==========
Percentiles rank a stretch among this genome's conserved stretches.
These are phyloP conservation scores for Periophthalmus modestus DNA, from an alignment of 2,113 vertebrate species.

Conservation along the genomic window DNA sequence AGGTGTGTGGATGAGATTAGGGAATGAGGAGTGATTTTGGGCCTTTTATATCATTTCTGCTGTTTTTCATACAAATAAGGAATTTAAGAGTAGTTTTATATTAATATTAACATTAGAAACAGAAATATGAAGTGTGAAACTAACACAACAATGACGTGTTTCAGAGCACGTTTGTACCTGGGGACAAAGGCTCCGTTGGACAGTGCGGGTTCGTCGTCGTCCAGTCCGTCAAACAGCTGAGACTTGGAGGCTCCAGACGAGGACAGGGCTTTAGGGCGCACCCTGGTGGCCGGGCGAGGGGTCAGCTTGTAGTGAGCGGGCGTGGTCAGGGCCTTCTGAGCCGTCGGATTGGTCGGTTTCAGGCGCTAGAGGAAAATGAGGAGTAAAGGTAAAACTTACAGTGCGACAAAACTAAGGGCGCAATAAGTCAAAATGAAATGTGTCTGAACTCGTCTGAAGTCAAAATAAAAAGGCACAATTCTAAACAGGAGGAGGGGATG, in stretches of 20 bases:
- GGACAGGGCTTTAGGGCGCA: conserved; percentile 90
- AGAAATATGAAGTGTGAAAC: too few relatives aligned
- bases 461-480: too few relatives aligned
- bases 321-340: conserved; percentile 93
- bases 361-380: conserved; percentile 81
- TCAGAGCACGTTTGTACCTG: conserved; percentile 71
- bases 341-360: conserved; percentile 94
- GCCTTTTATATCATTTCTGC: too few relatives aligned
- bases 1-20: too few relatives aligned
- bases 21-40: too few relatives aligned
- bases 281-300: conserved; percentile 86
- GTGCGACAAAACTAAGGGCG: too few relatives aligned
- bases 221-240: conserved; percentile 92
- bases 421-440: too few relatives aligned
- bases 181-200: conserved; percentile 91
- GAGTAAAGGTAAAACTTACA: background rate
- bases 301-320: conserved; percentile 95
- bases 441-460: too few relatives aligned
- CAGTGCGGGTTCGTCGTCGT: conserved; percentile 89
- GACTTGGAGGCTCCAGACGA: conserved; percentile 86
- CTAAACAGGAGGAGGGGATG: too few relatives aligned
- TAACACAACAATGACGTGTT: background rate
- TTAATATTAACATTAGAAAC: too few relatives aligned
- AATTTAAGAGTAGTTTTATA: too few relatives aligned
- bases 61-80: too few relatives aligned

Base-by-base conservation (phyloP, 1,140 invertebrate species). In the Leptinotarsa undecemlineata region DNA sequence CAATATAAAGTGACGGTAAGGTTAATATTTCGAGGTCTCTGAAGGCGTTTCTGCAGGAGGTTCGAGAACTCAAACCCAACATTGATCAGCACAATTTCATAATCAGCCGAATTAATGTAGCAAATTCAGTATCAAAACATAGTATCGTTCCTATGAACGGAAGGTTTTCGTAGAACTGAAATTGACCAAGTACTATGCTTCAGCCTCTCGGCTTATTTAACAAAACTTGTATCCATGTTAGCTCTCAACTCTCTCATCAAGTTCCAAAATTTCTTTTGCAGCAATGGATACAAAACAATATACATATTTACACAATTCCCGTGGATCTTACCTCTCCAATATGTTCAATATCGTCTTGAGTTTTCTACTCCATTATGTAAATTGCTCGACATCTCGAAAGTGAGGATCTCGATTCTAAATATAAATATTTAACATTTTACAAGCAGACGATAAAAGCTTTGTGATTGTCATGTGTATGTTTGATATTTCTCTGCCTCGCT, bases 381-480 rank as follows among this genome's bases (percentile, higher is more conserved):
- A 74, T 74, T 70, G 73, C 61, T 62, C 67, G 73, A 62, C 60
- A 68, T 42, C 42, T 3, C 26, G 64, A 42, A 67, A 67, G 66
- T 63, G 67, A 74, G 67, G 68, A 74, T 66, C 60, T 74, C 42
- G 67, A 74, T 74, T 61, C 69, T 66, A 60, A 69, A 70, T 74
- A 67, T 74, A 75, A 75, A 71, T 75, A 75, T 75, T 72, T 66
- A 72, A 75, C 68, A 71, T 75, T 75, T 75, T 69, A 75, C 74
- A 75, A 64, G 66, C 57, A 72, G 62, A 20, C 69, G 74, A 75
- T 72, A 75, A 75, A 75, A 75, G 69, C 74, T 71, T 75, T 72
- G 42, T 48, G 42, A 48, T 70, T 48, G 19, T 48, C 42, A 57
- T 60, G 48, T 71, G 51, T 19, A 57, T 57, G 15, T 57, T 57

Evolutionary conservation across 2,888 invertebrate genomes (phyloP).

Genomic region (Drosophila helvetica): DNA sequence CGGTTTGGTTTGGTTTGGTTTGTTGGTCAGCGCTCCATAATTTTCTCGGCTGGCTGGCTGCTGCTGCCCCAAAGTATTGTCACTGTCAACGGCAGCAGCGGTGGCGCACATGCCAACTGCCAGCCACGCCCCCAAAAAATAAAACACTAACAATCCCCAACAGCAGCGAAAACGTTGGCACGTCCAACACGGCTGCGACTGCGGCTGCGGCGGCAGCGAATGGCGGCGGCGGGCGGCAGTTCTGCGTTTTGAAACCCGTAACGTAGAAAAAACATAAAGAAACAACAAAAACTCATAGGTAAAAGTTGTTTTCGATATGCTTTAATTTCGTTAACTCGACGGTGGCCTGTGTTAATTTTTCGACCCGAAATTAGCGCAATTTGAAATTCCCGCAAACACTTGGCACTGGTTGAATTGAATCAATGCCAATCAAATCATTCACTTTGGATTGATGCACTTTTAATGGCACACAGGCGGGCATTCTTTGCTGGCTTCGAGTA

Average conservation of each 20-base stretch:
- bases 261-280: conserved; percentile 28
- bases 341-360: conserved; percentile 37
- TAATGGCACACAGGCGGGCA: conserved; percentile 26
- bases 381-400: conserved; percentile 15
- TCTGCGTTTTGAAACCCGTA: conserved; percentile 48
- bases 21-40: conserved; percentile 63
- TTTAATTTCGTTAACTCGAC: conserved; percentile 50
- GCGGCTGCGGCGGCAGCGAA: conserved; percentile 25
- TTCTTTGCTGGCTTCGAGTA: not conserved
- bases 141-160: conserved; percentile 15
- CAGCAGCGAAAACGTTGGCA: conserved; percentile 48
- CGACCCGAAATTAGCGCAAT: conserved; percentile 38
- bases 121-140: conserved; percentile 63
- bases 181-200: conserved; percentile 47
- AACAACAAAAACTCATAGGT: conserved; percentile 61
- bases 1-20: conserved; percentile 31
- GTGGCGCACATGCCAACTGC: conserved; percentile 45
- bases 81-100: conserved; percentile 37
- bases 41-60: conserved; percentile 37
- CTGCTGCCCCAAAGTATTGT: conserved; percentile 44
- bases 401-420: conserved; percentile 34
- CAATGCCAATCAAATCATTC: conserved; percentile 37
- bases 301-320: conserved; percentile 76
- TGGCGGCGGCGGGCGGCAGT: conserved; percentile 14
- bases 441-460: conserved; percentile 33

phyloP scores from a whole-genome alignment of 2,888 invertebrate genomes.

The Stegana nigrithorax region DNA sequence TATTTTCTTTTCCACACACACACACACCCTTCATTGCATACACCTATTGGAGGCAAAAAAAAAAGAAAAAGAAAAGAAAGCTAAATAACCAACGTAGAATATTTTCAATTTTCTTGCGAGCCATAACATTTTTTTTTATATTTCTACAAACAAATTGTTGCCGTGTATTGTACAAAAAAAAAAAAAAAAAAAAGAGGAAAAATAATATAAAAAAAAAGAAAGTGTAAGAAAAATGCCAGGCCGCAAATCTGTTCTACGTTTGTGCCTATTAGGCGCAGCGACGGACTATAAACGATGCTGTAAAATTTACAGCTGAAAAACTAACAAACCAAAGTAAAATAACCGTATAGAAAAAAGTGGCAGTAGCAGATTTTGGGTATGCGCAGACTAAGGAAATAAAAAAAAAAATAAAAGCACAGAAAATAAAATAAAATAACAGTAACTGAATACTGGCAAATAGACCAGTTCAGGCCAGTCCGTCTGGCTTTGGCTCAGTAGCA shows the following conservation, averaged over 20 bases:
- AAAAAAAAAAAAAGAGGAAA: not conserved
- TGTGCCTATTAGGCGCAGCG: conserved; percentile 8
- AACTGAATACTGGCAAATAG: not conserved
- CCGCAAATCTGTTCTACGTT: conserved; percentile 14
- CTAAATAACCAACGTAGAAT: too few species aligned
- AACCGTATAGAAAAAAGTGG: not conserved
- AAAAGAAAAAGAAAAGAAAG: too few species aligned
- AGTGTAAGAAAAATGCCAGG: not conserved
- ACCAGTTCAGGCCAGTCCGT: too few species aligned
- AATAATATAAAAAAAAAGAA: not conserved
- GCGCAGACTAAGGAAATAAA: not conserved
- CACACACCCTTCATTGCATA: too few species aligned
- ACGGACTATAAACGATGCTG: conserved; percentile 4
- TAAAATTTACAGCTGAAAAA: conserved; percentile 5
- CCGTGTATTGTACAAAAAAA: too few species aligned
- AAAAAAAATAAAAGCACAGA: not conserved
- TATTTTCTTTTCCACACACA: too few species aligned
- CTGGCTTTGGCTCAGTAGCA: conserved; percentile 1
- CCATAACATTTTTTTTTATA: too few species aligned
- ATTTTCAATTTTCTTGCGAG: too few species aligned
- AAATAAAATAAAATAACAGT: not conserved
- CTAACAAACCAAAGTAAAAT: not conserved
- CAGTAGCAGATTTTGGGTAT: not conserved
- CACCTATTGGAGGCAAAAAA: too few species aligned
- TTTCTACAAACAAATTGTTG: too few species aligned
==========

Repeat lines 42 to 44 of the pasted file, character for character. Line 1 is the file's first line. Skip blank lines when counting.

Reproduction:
Average conservation of each 20-base stretch:
- bases 261-280: conserved; percentile 28
- bases 341-360: conserved; percentile 37